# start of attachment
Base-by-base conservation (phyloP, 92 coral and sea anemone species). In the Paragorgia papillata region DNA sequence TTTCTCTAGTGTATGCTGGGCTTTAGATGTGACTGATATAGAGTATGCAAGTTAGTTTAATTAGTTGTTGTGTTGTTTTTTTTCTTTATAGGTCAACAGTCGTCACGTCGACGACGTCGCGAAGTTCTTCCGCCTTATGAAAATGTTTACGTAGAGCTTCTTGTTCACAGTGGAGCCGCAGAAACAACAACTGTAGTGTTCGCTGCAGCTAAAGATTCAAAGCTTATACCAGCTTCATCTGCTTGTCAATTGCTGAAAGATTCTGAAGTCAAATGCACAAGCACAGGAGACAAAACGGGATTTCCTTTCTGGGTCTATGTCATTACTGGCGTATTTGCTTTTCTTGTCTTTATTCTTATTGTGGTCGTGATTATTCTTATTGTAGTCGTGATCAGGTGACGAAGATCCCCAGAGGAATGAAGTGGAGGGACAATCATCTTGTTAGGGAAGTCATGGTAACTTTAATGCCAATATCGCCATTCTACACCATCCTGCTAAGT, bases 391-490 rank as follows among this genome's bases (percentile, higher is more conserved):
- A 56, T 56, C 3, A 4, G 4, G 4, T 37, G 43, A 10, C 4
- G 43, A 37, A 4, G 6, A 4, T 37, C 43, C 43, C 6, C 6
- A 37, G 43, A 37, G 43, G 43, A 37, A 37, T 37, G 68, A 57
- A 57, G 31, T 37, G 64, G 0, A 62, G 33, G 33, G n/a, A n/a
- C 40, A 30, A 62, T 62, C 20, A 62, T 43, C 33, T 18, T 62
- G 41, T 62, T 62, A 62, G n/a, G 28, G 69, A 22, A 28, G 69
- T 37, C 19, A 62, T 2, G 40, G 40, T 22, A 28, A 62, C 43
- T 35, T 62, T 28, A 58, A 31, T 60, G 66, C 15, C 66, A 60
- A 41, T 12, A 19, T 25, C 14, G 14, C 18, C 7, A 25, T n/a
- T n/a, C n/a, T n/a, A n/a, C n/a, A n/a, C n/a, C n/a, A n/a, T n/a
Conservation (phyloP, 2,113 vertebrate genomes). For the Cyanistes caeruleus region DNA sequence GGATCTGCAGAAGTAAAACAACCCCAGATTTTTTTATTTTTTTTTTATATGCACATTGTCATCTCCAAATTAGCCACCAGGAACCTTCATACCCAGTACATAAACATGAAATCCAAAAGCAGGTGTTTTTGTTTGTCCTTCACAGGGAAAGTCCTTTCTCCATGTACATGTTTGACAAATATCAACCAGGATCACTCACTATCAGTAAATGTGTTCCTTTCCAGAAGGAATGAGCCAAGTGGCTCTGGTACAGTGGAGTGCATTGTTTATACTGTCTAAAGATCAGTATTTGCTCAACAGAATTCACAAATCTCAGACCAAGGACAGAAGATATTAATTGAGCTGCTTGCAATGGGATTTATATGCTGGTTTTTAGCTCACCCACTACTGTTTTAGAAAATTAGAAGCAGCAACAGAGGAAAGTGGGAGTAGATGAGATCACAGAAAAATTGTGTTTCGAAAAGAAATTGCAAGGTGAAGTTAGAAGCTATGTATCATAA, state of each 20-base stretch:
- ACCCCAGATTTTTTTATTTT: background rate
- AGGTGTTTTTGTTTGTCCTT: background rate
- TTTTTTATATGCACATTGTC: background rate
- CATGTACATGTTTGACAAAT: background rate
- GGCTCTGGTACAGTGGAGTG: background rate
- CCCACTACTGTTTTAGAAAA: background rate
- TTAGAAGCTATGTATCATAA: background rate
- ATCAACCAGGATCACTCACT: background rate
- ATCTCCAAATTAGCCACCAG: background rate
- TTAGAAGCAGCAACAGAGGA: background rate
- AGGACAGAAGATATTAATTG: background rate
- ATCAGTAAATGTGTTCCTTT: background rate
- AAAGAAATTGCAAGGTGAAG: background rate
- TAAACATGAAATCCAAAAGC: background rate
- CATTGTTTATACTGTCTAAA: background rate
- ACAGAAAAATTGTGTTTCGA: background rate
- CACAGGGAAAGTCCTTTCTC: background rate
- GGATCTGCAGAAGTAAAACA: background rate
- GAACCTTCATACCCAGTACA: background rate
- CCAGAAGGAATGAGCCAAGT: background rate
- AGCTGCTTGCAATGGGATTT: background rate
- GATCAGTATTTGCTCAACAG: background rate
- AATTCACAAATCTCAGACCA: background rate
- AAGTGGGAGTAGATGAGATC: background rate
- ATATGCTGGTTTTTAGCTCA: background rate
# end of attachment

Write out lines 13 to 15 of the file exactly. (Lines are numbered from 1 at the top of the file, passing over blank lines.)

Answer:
- ACCCCAGATTTTTTTATTTT: background rate
- AGGTGTTTTTGTTTGTCCTT: background rate
- TTTTTTATATGCACATTGTC: background rate